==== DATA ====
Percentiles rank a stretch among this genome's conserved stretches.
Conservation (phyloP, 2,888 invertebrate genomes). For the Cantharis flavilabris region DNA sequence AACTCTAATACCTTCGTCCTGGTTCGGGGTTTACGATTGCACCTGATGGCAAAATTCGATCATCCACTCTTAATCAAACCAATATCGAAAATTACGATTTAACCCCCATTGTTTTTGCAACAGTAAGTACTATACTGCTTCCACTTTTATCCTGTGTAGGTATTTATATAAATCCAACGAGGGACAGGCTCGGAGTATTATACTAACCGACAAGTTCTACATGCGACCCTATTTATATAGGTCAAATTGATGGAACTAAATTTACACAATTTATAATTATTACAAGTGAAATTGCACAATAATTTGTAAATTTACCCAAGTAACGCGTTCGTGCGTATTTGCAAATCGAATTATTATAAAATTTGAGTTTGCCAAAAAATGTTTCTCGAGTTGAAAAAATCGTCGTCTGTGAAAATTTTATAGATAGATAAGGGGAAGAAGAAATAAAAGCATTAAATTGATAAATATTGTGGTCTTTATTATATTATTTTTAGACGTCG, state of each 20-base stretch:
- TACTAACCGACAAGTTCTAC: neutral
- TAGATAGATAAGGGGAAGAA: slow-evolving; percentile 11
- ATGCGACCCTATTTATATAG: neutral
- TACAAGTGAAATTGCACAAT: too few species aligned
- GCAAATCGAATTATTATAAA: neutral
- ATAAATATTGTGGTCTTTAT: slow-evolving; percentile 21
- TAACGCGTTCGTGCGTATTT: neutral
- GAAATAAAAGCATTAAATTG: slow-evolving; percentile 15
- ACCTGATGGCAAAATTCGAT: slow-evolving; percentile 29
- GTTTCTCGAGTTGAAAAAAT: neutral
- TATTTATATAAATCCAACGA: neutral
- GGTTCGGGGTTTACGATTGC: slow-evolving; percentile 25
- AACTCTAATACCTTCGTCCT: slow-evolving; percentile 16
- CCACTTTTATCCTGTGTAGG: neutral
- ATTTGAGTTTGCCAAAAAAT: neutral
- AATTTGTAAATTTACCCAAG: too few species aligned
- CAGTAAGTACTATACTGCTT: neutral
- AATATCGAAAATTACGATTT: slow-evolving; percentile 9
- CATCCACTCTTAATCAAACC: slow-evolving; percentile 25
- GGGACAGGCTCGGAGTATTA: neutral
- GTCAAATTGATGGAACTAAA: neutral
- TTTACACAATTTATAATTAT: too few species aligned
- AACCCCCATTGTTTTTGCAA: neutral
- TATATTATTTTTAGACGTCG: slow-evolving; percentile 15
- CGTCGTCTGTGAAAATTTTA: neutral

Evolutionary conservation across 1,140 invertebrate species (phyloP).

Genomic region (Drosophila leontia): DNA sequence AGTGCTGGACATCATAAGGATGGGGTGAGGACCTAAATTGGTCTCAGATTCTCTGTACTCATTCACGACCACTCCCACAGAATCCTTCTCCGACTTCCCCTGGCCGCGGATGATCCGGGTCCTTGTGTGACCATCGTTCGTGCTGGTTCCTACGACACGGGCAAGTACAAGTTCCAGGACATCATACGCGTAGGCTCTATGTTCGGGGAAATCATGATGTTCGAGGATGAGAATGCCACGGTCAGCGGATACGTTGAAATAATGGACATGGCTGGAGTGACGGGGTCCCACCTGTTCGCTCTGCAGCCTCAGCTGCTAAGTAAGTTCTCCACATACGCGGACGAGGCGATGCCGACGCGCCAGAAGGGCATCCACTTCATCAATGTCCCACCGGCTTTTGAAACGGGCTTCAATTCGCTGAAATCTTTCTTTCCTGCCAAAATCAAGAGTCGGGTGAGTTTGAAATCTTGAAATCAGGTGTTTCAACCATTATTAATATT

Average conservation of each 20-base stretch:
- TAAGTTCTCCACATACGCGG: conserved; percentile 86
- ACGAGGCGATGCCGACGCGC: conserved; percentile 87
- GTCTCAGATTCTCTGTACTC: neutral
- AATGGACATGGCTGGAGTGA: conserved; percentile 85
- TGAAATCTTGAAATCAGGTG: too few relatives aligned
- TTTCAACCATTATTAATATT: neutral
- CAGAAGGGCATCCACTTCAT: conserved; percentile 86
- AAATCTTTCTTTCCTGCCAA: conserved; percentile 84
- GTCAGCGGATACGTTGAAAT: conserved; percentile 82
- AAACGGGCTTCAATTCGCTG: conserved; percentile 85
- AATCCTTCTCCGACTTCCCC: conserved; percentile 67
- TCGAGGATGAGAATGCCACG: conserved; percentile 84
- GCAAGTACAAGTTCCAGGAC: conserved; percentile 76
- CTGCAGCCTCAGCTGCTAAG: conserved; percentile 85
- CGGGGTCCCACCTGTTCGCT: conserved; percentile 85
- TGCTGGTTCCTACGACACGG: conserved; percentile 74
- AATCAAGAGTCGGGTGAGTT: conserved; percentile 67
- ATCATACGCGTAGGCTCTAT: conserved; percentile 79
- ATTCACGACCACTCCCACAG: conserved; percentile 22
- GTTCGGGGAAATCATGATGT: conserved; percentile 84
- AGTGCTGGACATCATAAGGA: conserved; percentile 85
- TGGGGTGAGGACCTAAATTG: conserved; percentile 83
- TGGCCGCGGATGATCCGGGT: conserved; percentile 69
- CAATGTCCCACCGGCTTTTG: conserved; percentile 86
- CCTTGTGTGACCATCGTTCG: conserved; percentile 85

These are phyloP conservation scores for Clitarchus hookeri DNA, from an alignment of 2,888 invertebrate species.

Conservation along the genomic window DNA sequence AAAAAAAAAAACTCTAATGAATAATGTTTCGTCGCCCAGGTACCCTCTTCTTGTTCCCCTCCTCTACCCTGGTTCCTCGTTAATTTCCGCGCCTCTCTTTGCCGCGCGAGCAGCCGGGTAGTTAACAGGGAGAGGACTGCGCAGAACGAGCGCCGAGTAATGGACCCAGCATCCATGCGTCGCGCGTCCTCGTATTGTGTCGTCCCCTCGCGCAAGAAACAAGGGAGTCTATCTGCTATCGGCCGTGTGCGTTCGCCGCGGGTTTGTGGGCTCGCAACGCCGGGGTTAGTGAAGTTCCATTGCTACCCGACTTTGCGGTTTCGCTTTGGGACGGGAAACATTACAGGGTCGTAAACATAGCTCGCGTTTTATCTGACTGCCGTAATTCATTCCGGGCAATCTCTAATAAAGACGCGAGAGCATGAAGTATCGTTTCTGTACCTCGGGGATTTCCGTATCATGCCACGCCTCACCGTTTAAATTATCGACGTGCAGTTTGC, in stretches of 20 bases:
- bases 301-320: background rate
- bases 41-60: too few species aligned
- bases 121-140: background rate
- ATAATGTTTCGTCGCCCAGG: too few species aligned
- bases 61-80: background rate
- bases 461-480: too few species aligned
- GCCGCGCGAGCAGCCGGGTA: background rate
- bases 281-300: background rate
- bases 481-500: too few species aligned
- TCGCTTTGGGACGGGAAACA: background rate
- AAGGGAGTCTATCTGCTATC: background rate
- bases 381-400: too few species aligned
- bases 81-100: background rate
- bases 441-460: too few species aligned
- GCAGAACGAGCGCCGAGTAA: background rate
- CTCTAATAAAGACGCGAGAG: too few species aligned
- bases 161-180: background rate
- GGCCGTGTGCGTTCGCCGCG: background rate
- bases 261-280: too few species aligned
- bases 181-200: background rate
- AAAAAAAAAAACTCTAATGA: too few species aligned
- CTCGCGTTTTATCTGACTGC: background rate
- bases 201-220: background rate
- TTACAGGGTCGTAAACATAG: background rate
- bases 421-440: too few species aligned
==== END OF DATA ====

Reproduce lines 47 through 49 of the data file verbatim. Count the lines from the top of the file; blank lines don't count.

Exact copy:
- AATCAAGAGTCGGGTGAGTT: conserved; percentile 67
- ATCATACGCGTAGGCTCTAT: conserved; percentile 79
- ATTCACGACCACTCCCACAG: conserved; percentile 22